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Unanimity: Wikis


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Unanimity is complete agreement by everyone. When unanimous, everybody is of same mind and acting together as one. Many groups consider unanimous decisions a sign of agreement, solidarity, and unity. Unanimity may be assumed explicitly after a unanimous vote or implicitly by a lack of objections.



Practice varies as to whether a vote can be considered unanimous if some voter abstains. Robert's Rules of Order allows unanimity even with abstentions,[1] equating "unanimous consent" with "silent consent", i.e. with no objections raised.[2] In contrast, a United Nations Security Council resolution is not considered "unanimous" if a member abstains.[3] In the European Union, the Treaty of Amsterdam introduced the concept of "constructive abstention", where a member can abstain in a vote where unanimity is required without thereby blocking the success of the vote. This is intended to allow states to symbolically withhold support while not paralysing decision-making.[4]



The legitimacy supposedly established by unanimity has been used by dictatorial regimes in an attempt to gain support for their position. Participants in a legislature may be coerced or intimidated into supporting the position of a dictator, with the legislature becoming little more than a rubber stamp for a more powerful authority.

Single-party states can restrict nominees to one per seat in elections and use compulsory voting or electoral fraud to create an impression of popular unanimity. The North Korean parliamentary elections, 1962 reported a 100% turnout and a 100% vote for the Workers' Party of Korea.[5] 100% votes have also been claimed by Ahmed Sékou Touré in Guinea in 1975 and 1982, Félix Houphouët-Boigny in Côte d'Ivoire in 1985, and Saddam Hussein in Iraq in 2002.[6]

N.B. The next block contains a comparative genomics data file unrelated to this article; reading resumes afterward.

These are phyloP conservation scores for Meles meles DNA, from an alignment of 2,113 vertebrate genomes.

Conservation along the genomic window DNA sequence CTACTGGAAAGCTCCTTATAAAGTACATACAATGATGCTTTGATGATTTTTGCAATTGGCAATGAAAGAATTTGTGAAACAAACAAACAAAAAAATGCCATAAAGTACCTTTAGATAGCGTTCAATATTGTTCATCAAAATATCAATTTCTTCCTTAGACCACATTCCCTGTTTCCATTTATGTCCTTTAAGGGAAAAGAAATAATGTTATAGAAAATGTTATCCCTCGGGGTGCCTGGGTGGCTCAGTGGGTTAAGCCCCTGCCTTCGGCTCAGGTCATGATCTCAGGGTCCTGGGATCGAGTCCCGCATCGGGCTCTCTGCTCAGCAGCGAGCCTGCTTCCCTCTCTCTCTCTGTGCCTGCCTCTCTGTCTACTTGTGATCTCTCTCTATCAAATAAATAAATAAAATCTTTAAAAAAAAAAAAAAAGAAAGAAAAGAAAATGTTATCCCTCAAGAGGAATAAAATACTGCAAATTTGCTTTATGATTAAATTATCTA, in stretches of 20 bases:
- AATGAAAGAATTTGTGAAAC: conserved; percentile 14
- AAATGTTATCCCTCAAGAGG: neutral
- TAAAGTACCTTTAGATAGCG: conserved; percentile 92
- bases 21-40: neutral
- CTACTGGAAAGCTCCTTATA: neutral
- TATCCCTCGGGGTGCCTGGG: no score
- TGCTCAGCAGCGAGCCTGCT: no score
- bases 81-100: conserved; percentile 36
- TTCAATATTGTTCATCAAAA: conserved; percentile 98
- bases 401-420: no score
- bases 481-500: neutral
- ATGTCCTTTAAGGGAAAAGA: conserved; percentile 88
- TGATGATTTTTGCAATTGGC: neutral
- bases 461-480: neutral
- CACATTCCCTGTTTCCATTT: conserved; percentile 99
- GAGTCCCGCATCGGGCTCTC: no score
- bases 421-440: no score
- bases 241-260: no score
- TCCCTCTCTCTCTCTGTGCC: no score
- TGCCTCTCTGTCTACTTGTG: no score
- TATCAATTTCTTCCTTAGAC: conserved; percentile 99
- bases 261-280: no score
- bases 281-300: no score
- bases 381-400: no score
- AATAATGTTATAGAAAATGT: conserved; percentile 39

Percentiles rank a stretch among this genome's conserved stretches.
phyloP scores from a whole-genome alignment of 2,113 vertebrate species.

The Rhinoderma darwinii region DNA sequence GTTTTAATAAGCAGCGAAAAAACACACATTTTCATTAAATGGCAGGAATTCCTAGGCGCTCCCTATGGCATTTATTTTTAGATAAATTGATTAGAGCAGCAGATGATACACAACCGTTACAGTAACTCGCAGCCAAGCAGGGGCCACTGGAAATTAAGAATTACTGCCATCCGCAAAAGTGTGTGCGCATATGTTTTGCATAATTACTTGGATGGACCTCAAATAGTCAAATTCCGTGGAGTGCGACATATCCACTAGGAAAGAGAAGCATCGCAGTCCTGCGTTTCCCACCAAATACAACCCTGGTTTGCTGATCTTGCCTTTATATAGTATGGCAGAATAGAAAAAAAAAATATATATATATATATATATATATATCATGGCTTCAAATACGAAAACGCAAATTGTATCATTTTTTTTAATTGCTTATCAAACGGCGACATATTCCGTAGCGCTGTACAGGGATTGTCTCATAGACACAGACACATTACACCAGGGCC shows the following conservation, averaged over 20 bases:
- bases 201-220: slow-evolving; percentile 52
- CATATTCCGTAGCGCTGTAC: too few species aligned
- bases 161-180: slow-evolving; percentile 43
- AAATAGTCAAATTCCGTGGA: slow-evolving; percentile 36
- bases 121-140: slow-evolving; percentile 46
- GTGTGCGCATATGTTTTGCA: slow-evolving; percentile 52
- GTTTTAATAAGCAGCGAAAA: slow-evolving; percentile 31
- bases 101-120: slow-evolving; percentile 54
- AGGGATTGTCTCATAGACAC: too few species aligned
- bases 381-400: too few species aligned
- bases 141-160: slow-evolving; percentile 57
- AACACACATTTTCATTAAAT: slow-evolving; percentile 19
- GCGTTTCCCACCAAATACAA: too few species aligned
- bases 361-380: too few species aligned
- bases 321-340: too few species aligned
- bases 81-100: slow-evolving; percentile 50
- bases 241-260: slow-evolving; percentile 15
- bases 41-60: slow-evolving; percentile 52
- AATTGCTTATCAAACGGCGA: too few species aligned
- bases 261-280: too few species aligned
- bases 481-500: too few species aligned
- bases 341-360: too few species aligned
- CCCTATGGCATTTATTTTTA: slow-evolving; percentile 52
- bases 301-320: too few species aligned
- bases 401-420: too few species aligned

In criminal law jury trials, many jurisdictions require the jury to reach a unanimous verdict. This is not so in civil law jury trials.

The United States Supreme Court ruled in Apodaca v. Oregon that the Sixth Amendment to the Constitution mandates unanimity in a federal court jury trial; but that the Due Process Clause of the Fourteenth Amendment does not require jury unanimity in state courts.[7] Notwithstanding this, many U.S. states do require jury unanimity; for example, article 21 of the Maryland Constitution's Declaration of Rights states:[8]

That in all criminal prosecutions, every man hath a right to be informed of the accusation against him; to have a copy of the Indictment, or charge, in due time (if required) to prepare for his defence; to be allowed counsel; to be confronted with the witnesses against him; to have process for his witnesses; to examine the witnesses for and against him on oath; and to a speedy trial by an impartial jury, without whose unanimous consent he ought not to be found guilty.

In England and Wales, since the Juries Act 1974, a verdict may be returned where not more than 2 jurors dissent.[9]


  1. ^ "Frequently Asked Questions; #26: How do you count abstentions? As ayes? As no's?". Retrieved 2009-01-30.  
  2. ^ Robert, Henry Martyn (1915). "Art. VIII.—Vote. §48. Motions requiring more than a Majority Vote.". Robert’s rules of order revised for deliberative assemblies. Chicago: Scott, Foresman. pp. 202–204. ISBN 1-58734-108-5.  
  3. ^ e.g. "Resolution 904". United Nations. 18 March 1994.!OpenDocument. Retrieved 2009-01-30. "Note 7: The result of the voting on the second and sixth preambular paragraphs of the draft resolution S/1994/280 was as follows: 14 in favour, none against and 1 abstention (United States of America); all the other paragraphs were approved unanimously."  
  4. ^ Philippart, E.; Monika Sie Dhian Ho (2003). "Flexibility and the new constitutional treaty of the European Union". in Jacques Pelkmans, Monika Sie Dhian Ho, Bas Limonard. Nederland en de Europese grondwet. Amsterdam: Amsterdam University Press. pp. 128–136. ISBN 9053566562.  
  5. ^ McFarlan, Donald; Norris McWhirter (1990). "Most One-Sided Elections". Guinness Book of World Records. Bantam Books. p. 361. ISBN 0553284525.  
  6. ^ Chandrasekaran, Rajiv (2002-10-17). "Claiming 100 Percent Vote for Hussein, Iraq Hails Its 'Democracy'". Washington Post: p. A14. Retrieved 2009-01-30.  
  7. ^ Apodaca v. Oregon, 406 U.S. 404 (1972)
  8. ^ "Maryland Constitution - Declaration of Rights". Maryland Government. 4 November 2008. Retrieved 2009-01-30.  
  9. ^ "Juries Act 1974 (c.23), §17: Majority verdicts". UK Statute Law Database. Office of Public Sector Information. Retrieved 2009-01-30.  

See also


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